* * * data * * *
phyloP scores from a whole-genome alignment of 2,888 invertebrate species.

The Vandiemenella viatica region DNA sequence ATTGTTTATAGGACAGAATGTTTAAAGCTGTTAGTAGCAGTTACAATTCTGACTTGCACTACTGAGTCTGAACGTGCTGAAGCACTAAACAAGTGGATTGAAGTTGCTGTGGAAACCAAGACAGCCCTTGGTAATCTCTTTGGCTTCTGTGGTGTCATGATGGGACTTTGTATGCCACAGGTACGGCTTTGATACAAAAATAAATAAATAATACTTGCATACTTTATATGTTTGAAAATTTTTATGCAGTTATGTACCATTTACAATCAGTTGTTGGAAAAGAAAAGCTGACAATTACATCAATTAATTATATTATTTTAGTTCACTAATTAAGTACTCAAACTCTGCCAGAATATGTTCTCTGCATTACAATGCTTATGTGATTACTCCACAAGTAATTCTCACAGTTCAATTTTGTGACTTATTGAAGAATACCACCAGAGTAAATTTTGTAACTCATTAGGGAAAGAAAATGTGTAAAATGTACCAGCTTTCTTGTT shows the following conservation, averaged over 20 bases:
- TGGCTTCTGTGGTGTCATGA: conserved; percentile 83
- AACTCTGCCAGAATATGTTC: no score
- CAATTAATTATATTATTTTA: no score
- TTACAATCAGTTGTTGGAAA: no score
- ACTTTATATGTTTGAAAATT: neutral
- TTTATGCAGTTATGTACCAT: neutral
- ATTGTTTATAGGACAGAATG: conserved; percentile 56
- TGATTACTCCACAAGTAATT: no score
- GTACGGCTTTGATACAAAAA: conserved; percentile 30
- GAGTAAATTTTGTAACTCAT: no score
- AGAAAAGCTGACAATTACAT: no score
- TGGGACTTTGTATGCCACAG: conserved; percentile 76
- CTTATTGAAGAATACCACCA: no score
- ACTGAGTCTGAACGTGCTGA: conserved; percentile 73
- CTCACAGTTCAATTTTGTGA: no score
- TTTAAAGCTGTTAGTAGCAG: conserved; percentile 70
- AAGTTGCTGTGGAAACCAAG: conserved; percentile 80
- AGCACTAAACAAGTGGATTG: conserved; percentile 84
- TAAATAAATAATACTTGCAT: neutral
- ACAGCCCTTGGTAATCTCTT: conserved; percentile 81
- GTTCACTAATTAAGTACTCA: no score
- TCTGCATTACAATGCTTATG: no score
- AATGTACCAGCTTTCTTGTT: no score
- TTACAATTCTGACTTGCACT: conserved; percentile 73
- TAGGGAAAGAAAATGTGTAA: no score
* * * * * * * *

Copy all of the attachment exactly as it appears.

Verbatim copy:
phyloP scores from a whole-genome alignment of 2,888 invertebrate species.

The Vandiemenella viatica region DNA sequence ATTGTTTATAGGACAGAATGTTTAAAGCTGTTAGTAGCAGTTACAATTCTGACTTGCACTACTGAGTCTGAACGTGCTGAAGCACTAAACAAGTGGATTGAAGTTGCTGTGGAAACCAAGACAGCCCTTGGTAATCTCTTTGGCTTCTGTGGTGTCATGATGGGACTTTGTATGCCACAGGTACGGCTTTGATACAAAAATAAATAAATAATACTTGCATACTTTATATGTTTGAAAATTTTTATGCAGTTATGTACCATTTACAATCAGTTGTTGGAAAAGAAAAGCTGACAATTACATCAATTAATTATATTATTTTAGTTCACTAATTAAGTACTCAAACTCTGCCAGAATATGTTCTCTGCATTACAATGCTTATGTGATTACTCCACAAGTAATTCTCACAGTTCAATTTTGTGACTTATTGAAGAATACCACCAGAGTAAATTTTGTAACTCATTAGGGAAAGAAAATGTGTAAAATGTACCAGCTTTCTTGTT shows the following conservation, averaged over 20 bases:
- TGGCTTCTGTGGTGTCATGA: conserved; percentile 83
- AACTCTGCCAGAATATGTTC: no score
- CAATTAATTATATTATTTTA: no score
- TTACAATCAGTTGTTGGAAA: no score
- ACTTTATATGTTTGAAAATT: neutral
- TTTATGCAGTTATGTACCAT: neutral
- ATTGTTTATAGGACAGAATG: conserved; percentile 56
- TGATTACTCCACAAGTAATT: no score
- GTACGGCTTTGATACAAAAA: conserved; percentile 30
- GAGTAAATTTTGTAACTCAT: no score
- AGAAAAGCTGACAATTACAT: no score
- TGGGACTTTGTATGCCACAG: conserved; percentile 76
- CTTATTGAAGAATACCACCA: no score
- ACTGAGTCTGAACGTGCTGA: conserved; percentile 73
- CTCACAGTTCAATTTTGTGA: no score
- TTTAAAGCTGTTAGTAGCAG: conserved; percentile 70
- AAGTTGCTGTGGAAACCAAG: conserved; percentile 80
- AGCACTAAACAAGTGGATTG: conserved; percentile 84
- TAAATAAATAATACTTGCAT: neutral
- ACAGCCCTTGGTAATCTCTT: conserved; percentile 81
- GTTCACTAATTAAGTACTCA: no score
- TCTGCATTACAATGCTTATG: no score
- AATGTACCAGCTTTCTTGTT: no score
- TTACAATTCTGACTTGCACT: conserved; percentile 73
- TAGGGAAAGAAAATGTGTAA: no score